Tim Cole, Professor of Social History at Bristol University, speaking on Beyond Auschwitz: exploring the meaning of local landscapes in the evolution of the Holocaust.
Tim begins with the famous spot in Auschwitz where the rail line branches close to the gates. This was completed in 1944 for the deportation of the Hungarian Jews and has become an iconic vision of the Holocaust.
There’s a spatio-temporal dynamism to the genocide – it moves across the European continent as time passes. Where does it begin? Tim begins with the German occupation of Poland. He shares a map of the Jewish ghettos of Eastern Europe 1941-42.
Tim makes the point that ghettoisation is about letting Jewish people know their place in the Third Reich, as lesser people. He shares the story of Janina Bauman (Winter in the Morning), whose family lived in Warsaw. She was fearful of hiding on the Aryan side of Warsaw, since she felt she looked too Jewish, so her family decided to move into the ghetto in the autumn of 1940. It’s difficult, with the knowledge that the Warsaw Jewish community were deported to Treblinka in 1942, to understand why they would take such a decision: but with the knowledge the Baumans had in 1940, this seemed like the safest decision.
The ghetto was kind of OK, felt Janina. ‘Different, thus exciting.’ This does not fit with a photograph taken from the end of a railway line in Auschwitz. Life could continue in the streets where you had previously lived: there remained a sense of normality. However, the ghetto changed quickly, and by 1941 typhus was rife and the death rate peaked.
At this point, the genocide shifts east, into former Soviet territory. This plays out in intimate spaces around small, Jewish, village communities. Example: the Greif family. One daughter, Reizel, a member of the Communist youth, fled east, deciding that the Nazis would not be kind to people of her politics. The rest stayed put – again, a decision based on places of relative safety. The mother and the younger daughter were shot into a ditch in the woods; the father and sons escaped and remained in the woods until the end of the war. The entire story of this family’s Holocaust experience took place in front of neighbours, within a few square miles of their home – no industrial extermination camps; no railway line.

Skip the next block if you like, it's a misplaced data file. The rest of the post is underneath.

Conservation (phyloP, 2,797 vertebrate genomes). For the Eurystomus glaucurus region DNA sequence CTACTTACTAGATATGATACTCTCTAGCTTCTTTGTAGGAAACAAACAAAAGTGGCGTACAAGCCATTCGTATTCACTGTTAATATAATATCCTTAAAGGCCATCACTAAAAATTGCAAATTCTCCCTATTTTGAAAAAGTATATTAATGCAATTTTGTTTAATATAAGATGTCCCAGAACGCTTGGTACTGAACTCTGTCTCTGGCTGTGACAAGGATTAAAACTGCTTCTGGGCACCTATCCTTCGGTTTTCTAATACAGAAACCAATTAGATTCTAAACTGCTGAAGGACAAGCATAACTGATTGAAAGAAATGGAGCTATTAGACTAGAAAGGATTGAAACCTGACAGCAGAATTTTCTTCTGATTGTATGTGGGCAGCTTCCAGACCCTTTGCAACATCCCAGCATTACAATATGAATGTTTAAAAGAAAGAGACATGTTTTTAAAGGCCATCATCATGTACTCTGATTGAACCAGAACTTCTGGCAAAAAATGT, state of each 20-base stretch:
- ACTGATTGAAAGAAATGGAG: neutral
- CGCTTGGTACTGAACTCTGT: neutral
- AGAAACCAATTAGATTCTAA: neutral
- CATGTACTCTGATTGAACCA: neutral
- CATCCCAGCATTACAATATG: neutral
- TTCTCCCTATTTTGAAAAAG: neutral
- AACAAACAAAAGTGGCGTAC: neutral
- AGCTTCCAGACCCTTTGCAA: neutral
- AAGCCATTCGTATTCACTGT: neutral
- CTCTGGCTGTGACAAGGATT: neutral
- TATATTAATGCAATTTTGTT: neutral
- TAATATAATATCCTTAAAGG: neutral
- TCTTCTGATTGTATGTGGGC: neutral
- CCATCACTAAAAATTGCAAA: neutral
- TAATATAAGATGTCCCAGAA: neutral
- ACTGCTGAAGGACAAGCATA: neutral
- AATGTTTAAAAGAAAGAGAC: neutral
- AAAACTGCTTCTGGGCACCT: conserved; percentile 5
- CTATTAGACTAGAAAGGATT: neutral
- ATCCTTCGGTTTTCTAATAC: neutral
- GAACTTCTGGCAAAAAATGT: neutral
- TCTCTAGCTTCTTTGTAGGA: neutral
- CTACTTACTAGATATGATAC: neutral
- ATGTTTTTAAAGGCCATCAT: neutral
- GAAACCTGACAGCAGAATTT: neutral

Between 1942 and 1944, the European rail network became vital in moving victims to their killers, e.g. Greek Jews transported hundreds of miles north to be murdered at Auschwitz. These were meant to epitomise hyper-modernity, but for those on them they were the opposite: simply the story of two buckets. In one, rapidly diminishing water; in the other, soon overflowing sewage. The experience of the journey therefore became told through smell and emotion, narrowing in experiential terms to a tiny landscape. At this point the nature of the genocide shifted to an industrial scale, exemplified by Auschwitz and Treblinka. Auschwitz was a multilingual centre and this helped Jews who arrived there to understand the scale of the Holocaust, beginning to grasp that this wasn’t just happening to them and their community, but was happening across the whole continent. This, in turn, helps them to understand what might have happened to their missing family members.
Auschwitz was not just a death camp. True death camps, like Belzec and Sobibor, were tiny, since nobody ever stayed there: they were places of the dead and their possessions, which are shipped back to Germany. Auschwitz was huge and was a place for Jews who worked within the economy of the Third Reich; so in 1945, the camps became mobile through death marches and moved back towards Germany. In this third phase, killing goes from being industrialised to being personalised again: no barbed wire, but plenty of guards with rifles. Moving Jewish prisoners back to German soil meant that, for the first time, many Jews were entering Germany, and many Germans were seeing Jewish prisoners. They were sent to labour in bombed out cities in a country that was clearly on the brink of defeat, and have to decide whether to stay with the relative safety of the death march or attempt an escape. A series of camps was created in Germany to deal with the prisoners, e.g. Bergen-Belsen – these camps became horribly overcrowded. No active killing was going on, but they weren’t being fed, since they were no longer required for the economy. The camp where nobody was in charge was worse than the camp where the Nazis were in charge: everything was conspiring against survival.
After liberation, thousands of Jews pressed east to try to get home. Often they found no trace of their families and hostile receptions from their non-Jewish neighbours, so many then travelled back west to the displaced persons camps in Germany and, from their, emigrating to Israel, the UK the USA, Canada and Australia.
So, what is our encounter with the genocide? It’s with the very end of it, in the post-genocidal spaces where death had taken over from all human agency. These camps were liberated by western forces – British troops at Bergen-Belsen, for example – and a lot of photographs and memoirs date from these events. The end of the Soviet Union and the opening up of new archives provided a different perspective – more forests, more bullets, more countries. We need to realign our understanding of the topic in line with the changing historiography.